I told the Wallaces there had been an accident. They did not believe me at first. They had heard no sound of a crash and there had been no disturbance among the tea parties where they were sitting. Gliding is a quiet sport.

Soon they did believe. Brian and I, an hour later, went to the place behind the hangar, half a mile from the crash site, where the wreckage was stacked in a sad heap against a wall, almost hidden as if the gods were ashamed to show it. Perhaps they were afraid ignorant humans would raid it for souvenirs. Someone did warn us not to touch anything. More had survived than I expected. The wings were still recognisable although smashed. Large pieces of torn, still glossy, varnished fabric flapped miserably in the breeze. A bird of great beauty had been shattered! A piece of varnished plywood carried the name, Petrel.

In accordance with tradition, flying continued afterwards. We left for home late in the afternoon.

Years later I read all about the accident. It was the second fatality this gliding club had had since its foundation in 1934. As far as anyone could tell, the winch driver, seeing the glider go into cloud, had shut down the launching engine and expected the cable to drop when the pilot pulled the release. The pilot never did release, presumably thinking that the cable had broken, which did sometimes happen. The winch man was supposed to cut it with an axe but before he could do so it came suddenly taut and the glider was pulled violently into the ground.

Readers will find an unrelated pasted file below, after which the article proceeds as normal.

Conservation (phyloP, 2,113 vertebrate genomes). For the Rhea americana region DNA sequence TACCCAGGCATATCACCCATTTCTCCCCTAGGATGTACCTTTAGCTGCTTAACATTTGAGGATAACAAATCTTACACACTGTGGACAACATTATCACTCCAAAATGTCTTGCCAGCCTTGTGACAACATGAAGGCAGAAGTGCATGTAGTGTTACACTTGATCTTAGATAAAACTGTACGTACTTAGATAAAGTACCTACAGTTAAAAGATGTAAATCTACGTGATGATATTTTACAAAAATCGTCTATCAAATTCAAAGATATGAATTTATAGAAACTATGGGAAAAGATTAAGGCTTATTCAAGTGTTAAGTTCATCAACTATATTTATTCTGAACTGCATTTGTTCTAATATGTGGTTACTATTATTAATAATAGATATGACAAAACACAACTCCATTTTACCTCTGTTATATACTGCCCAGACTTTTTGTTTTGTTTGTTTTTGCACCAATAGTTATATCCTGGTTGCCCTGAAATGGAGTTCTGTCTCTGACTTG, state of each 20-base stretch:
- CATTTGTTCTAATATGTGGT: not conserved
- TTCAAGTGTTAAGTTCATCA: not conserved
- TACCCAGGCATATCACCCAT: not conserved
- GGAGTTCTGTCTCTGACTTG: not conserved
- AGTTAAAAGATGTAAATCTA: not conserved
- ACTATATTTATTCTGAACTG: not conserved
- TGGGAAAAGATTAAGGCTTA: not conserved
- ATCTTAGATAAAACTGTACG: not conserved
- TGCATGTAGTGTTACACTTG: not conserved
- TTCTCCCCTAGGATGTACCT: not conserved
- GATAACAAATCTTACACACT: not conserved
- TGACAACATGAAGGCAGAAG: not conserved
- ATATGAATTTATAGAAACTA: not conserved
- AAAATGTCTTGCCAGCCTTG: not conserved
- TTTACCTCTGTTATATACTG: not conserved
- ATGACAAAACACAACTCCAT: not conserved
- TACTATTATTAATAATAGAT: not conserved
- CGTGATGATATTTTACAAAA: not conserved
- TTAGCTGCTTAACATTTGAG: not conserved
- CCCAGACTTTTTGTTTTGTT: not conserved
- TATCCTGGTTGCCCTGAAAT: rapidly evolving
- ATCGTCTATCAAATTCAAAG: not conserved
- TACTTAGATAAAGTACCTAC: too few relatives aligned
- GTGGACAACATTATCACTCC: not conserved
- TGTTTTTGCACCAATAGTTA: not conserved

The pilot had been Frank Charles, a well know speedway racing driver, and the glider was the prototype of a new design, the Petrel, built by Slingsby in Yorkshire.

Among witnesses to the disaster were John Furlong and Leonard Ottley. They were not gods but they were good engineers. They set to work to design a towing hook for gliders that would release itself if, for any reason, the cable failed to come off or got into a bad position. When developed, the device was called the Ottfur, after the designers. Safety tow releases became compulsory for all gliders afterwards and saved many lives.

Two months later all civilian flying in Britain stopped when the Second World War began.

Only three Petrels were built. The prototype crashed, the other two are still flying in 2011. Later I came to know Camphill extremely well and I always go back to fly there during my visits to England. Maybe I am the only person surviving now who was actually there on that bad day in 1939!